U.S. industrial conglomerate Emerson Electric Co. warned Wednesday that U.S. and European economies have "clearly slowed" in the past two months and said order growth moderated, sending its shares down 6.7 percent to their lowest level since September.
Consumer and discretionary spending remain weak and industrial markets are slowing, Emerson said, citing Europe's debt crisis and the U.S. budget impasse that is threatening a potential debt default as soon as next week.
Shares of Emerson fell $3.38 to $50.67 in late morning trade. Other industrial shares were lower across the board. Rival Rockwell Automation fell 3.1 percent ahead of its earnings report due Thursday.
Large European industrials were also down after the news. Shares of Germany's Siemens AG were down 3 percent, those of Switzerland's ABB Ltd were down 3 percent and France's Schneider Electric was off 4 percent.
"We have seen a definite weakening of general business activity in June and July," Emerson management said in a regulatory filing. "U.S. and European economies have clearly slowed and entered a soft-patch and it remains unclear if they will improve much in the second half of the calendar year."
Emerson reported total orders up 10 percent to 15 percent in the three months to June, down from the 15 percent pace in the three months to May. A boost from the weak U.S. dollar contributed about 7 percentage points to the growth.
Emerson's warning was the most strongly-worded commentary on a second-half slowdown from any U.S. industrial company so far this earnings season.
Emerson's Chief Executive Dave Farr, widely respected among industrial analysts and investors for his often blunt, no-nonsense opinions, earlier this year warned that inflation was not going away and could stay high for two or three years.
Emerson said on Wednesday its industrial-related businesses are still strong, but added:
"We expect them eventually to soften due to the generally poor economic environment (the negative budget discourse in Washington D.C. and ongoing European debt crisis) and weakening trends," Emerson said in its monthly filing with the U.S. Securities and Exchange Commission.
Its orders showed slower growth in its industrial automation and network power segments, though orders remained high in its process management segment that serves energy and other process industries.
A weak U.S. housing market hurt Emerson's climate technologies market, where orders were flat to down 5 percent.
BULLS AT RISK
Several analysts said next year's profit forecasts for Emerson will come down.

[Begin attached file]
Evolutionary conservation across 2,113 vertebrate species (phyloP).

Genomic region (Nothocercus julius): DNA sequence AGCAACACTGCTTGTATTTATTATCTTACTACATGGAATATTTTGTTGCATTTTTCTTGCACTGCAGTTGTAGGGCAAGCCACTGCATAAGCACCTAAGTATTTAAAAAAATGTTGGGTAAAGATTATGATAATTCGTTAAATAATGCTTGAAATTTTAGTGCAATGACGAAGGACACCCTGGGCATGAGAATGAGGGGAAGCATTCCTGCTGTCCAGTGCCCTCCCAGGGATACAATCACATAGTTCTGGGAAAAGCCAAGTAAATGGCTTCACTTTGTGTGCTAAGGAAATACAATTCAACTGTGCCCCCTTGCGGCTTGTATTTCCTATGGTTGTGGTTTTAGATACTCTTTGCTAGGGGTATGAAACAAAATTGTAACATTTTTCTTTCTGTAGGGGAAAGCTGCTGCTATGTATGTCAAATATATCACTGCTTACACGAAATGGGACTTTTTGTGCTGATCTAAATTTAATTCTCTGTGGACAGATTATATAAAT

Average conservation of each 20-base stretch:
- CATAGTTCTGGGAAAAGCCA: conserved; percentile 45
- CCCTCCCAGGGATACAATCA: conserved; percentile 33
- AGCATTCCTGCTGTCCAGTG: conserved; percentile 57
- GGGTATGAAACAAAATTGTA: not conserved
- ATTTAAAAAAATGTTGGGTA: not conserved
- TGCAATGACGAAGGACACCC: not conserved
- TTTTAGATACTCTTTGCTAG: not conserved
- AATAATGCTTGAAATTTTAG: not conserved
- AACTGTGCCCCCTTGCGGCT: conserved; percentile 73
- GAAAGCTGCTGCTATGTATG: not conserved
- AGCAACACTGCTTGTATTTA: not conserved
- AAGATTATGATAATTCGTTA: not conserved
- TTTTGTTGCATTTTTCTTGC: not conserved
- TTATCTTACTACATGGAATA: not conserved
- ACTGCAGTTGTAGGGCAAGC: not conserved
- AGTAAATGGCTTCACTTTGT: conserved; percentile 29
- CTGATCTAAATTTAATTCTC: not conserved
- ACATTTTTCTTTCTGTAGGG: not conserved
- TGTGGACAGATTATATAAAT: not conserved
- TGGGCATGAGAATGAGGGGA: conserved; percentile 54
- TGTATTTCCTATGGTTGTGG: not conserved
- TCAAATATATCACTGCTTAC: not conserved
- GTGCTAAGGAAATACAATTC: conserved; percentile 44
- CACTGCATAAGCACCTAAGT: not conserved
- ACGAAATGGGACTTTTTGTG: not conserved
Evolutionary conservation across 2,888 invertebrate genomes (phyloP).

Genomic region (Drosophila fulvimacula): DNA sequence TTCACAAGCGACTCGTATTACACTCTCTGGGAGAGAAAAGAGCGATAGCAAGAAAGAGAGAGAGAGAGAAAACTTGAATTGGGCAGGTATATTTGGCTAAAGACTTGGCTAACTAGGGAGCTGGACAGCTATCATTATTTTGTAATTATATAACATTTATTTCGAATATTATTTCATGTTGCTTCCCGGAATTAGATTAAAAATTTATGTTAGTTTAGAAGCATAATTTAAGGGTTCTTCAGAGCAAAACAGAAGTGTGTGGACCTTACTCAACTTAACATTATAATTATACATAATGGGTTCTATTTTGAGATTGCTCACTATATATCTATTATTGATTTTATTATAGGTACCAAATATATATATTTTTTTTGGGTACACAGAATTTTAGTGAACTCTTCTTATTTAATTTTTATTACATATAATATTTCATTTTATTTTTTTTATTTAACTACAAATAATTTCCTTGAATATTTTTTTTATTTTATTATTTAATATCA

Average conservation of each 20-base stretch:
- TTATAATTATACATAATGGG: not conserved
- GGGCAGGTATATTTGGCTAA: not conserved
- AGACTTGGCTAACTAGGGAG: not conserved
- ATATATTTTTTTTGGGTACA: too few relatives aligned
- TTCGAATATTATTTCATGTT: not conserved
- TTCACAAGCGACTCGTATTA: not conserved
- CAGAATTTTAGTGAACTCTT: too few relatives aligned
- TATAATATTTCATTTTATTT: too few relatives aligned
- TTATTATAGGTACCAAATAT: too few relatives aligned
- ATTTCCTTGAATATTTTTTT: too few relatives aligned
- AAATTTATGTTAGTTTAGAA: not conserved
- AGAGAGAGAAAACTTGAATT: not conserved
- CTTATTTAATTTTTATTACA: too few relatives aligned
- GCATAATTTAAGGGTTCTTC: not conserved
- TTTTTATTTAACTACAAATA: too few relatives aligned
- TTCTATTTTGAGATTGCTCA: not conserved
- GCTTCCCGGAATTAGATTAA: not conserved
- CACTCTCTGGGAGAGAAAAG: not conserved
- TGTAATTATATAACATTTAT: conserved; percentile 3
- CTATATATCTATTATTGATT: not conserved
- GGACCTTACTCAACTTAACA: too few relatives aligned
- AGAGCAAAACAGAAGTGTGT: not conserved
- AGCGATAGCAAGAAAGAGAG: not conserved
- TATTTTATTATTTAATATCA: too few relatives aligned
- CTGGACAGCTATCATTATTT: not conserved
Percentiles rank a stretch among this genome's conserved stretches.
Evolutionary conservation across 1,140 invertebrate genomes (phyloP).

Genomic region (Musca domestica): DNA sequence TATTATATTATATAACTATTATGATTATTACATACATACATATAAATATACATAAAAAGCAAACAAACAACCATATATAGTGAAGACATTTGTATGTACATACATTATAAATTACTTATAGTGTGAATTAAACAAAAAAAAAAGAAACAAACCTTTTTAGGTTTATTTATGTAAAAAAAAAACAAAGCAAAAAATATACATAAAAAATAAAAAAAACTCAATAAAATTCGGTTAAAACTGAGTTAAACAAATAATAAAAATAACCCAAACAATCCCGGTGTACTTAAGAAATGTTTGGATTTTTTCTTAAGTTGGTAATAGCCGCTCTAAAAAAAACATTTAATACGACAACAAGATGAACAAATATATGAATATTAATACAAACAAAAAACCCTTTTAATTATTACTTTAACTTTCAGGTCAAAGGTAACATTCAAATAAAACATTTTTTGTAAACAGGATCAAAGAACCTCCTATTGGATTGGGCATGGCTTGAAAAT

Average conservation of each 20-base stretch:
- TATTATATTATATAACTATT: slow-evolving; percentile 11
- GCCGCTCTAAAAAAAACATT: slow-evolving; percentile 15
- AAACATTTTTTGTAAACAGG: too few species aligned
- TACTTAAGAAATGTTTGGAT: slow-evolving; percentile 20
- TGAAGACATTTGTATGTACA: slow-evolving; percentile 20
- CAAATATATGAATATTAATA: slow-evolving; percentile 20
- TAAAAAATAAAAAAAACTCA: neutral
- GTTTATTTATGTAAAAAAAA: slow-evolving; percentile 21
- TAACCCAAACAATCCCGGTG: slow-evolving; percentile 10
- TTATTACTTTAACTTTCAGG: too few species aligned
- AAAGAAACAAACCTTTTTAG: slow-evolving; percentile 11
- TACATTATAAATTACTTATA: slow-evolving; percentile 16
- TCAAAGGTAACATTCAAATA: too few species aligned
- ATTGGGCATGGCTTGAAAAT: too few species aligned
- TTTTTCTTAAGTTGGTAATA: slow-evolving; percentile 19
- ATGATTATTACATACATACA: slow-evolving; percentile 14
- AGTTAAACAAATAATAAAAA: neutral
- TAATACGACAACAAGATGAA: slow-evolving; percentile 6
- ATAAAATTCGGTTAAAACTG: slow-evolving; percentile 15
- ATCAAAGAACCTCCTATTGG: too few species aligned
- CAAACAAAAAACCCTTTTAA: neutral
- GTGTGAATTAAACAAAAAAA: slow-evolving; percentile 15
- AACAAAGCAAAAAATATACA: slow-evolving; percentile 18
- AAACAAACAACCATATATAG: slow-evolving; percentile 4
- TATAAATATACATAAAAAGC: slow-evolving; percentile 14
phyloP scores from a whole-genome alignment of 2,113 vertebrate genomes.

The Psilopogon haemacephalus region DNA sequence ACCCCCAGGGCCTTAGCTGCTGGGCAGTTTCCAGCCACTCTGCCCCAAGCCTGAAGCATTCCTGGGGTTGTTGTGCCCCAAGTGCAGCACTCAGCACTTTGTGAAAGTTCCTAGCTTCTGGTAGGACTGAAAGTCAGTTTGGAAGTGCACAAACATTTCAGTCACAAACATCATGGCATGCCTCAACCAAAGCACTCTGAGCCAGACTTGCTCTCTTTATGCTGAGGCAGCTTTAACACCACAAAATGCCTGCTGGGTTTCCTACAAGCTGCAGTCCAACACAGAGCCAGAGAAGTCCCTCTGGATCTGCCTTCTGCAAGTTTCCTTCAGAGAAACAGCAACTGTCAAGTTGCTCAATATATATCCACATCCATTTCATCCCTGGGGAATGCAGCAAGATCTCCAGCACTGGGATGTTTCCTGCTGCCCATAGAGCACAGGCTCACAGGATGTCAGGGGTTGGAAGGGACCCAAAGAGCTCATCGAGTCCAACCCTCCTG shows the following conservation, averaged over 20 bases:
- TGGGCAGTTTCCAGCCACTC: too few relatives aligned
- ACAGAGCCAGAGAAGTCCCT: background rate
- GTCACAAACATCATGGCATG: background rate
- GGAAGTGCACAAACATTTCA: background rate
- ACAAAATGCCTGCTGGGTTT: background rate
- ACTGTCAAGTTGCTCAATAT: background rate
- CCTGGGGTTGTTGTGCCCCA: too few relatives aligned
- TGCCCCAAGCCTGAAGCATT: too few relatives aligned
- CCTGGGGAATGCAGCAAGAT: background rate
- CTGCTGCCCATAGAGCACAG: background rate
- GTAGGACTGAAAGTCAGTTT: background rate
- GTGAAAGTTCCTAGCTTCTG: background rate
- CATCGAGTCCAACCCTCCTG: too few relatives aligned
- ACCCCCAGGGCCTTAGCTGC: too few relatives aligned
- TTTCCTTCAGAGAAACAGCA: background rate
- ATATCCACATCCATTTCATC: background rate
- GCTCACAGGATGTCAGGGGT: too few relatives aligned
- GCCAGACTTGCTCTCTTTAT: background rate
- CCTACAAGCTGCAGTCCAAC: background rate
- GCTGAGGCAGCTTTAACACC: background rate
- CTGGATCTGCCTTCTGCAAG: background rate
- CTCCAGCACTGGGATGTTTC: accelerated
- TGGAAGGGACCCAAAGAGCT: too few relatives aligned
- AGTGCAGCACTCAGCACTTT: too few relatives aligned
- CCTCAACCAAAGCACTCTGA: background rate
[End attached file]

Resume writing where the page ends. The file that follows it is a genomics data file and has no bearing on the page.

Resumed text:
A slowdown in the climate unit was expected, given weak demand from makers of air conditioners, said Nomura analyst Shannon O'Callaghan, but now growth rates in the process and industrial automation businesses are also moderating. He said Emerson's macro economic comments were the most blunt he had seen in recent weeks.
"Emerson's management team has their finger on the pulse of the global economy pretty well," O'Callaghan said. "Their upfront statement is sending a message about a broader slowdown."
O'Callaghan estimates Emerson's 2012 earnings at $3.75 per share. Some Wall Street analysts forecast earnings as high as $4 next year.
"This is a report that will put risk into consensus and especially the bullish estimates," he said. "It sets the stage for an interesting conference call from the CEO, Dave Farr."
Emerson shares, which typically trade at a premium to its peers, are down about 18 percent from their February 52-week high but had rebounded in recent weeks in anticipation of a strong profit report next Tuesday.
U.S. industrial shares have lagged the wider S&P 500 index this month and year-to-date, according to Standard & Poor's. In 2010, only the consumer discretionary sector posted bigger gains than manufacturing stocks.
S&P analysts recommend the sector, saying the global economy is gradually improving and industrial stocks are increasingly exposed to robust emerging markets and benefiting from the deep cost cuts made during the 2008-2009 downturn.
Several multinational manufacturers report monthly sales or orders data, including Caterpillar, Illinois Tool Works and tool maker Kennametal, offering a glimpse into future revenues and the direction of economic cycles.
Emerson's orders bottomed as the U.S. recession ended in mid-2009. They peaked in late 2010 and have been trending lower so far this year.
St. Louis-based Emerson is scheduled to report quarterly results next Tuesday. Analysts expect it to earn 91 cents a share, up from 78 cents a year ago, and forecast a 13-percent rise in sales to $6.4 billion.
Confirmation of a U.S. industrial slowdown came in Wednesday's durable goods report, which came in well short of economists' forecasts. New orders for long-lasting manufactured goods fell unexpectedly in June, weighed down by weak receipts for transportation equipment.
Wednesday's warning presents an opportunity for investors to buy a high-quality stock, said Catherine Maniscalco Avery, President and CEO of CAIM LLC, which owns Emerson stock.
Emerson "did a phenomenal job in the whole financial crisis," she said. It has raised dividends for 53 years in a row, generates strong cash flow, and has low debt.
"They're managing expectations, which is what we want."
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